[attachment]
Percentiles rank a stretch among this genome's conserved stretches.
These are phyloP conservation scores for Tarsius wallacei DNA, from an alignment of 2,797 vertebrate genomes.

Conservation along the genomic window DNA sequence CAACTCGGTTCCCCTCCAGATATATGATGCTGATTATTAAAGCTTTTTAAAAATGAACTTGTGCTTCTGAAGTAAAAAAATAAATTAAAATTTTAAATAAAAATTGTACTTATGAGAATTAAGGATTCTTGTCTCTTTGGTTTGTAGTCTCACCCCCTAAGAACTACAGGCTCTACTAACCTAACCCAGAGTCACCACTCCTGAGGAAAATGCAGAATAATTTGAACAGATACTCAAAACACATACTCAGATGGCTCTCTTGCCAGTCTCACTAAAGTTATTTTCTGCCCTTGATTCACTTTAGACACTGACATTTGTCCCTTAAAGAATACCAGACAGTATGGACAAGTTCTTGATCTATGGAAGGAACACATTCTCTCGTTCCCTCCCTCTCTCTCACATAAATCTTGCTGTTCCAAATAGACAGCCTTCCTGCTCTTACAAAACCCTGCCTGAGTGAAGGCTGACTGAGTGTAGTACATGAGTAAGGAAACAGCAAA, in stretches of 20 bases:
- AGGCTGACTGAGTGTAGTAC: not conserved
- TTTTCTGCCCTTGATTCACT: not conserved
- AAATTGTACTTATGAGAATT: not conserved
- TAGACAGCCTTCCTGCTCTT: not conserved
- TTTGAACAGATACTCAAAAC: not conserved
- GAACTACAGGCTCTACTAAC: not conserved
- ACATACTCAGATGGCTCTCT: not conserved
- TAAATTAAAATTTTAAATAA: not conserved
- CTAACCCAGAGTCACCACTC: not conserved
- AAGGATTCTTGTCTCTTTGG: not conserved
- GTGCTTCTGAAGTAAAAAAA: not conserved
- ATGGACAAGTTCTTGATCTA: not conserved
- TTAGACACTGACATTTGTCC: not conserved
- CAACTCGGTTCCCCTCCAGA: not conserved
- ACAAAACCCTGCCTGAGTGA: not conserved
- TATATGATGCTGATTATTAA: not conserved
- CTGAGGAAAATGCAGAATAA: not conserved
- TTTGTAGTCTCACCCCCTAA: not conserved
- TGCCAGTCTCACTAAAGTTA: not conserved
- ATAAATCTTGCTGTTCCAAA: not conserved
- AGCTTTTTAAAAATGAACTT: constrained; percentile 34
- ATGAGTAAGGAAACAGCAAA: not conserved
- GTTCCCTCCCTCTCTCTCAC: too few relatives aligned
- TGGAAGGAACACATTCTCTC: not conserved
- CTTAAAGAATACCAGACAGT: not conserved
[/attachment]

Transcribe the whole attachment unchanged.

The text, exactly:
Percentiles rank a stretch among this genome's conserved stretches.
These are phyloP conservation scores for Tarsius wallacei DNA, from an alignment of 2,797 vertebrate genomes.

Conservation along the genomic window DNA sequence CAACTCGGTTCCCCTCCAGATATATGATGCTGATTATTAAAGCTTTTTAAAAATGAACTTGTGCTTCTGAAGTAAAAAAATAAATTAAAATTTTAAATAAAAATTGTACTTATGAGAATTAAGGATTCTTGTCTCTTTGGTTTGTAGTCTCACCCCCTAAGAACTACAGGCTCTACTAACCTAACCCAGAGTCACCACTCCTGAGGAAAATGCAGAATAATTTGAACAGATACTCAAAACACATACTCAGATGGCTCTCTTGCCAGTCTCACTAAAGTTATTTTCTGCCCTTGATTCACTTTAGACACTGACATTTGTCCCTTAAAGAATACCAGACAGTATGGACAAGTTCTTGATCTATGGAAGGAACACATTCTCTCGTTCCCTCCCTCTCTCTCACATAAATCTTGCTGTTCCAAATAGACAGCCTTCCTGCTCTTACAAAACCCTGCCTGAGTGAAGGCTGACTGAGTGTAGTACATGAGTAAGGAAACAGCAAA, in stretches of 20 bases:
- AGGCTGACTGAGTGTAGTAC: not conserved
- TTTTCTGCCCTTGATTCACT: not conserved
- AAATTGTACTTATGAGAATT: not conserved
- TAGACAGCCTTCCTGCTCTT: not conserved
- TTTGAACAGATACTCAAAAC: not conserved
- GAACTACAGGCTCTACTAAC: not conserved
- ACATACTCAGATGGCTCTCT: not conserved
- TAAATTAAAATTTTAAATAA: not conserved
- CTAACCCAGAGTCACCACTC: not conserved
- AAGGATTCTTGTCTCTTTGG: not conserved
- GTGCTTCTGAAGTAAAAAAA: not conserved
- ATGGACAAGTTCTTGATCTA: not conserved
- TTAGACACTGACATTTGTCC: not conserved
- CAACTCGGTTCCCCTCCAGA: not conserved
- ACAAAACCCTGCCTGAGTGA: not conserved
- TATATGATGCTGATTATTAA: not conserved
- CTGAGGAAAATGCAGAATAA: not conserved
- TTTGTAGTCTCACCCCCTAA: not conserved
- TGCCAGTCTCACTAAAGTTA: not conserved
- ATAAATCTTGCTGTTCCAAA: not conserved
- AGCTTTTTAAAAATGAACTT: constrained; percentile 34
- ATGAGTAAGGAAACAGCAAA: not conserved
- GTTCCCTCCCTCTCTCTCAC: too few relatives aligned
- TGGAAGGAACACATTCTCTC: not conserved
- CTTAAAGAATACCAGACAGT: not conserved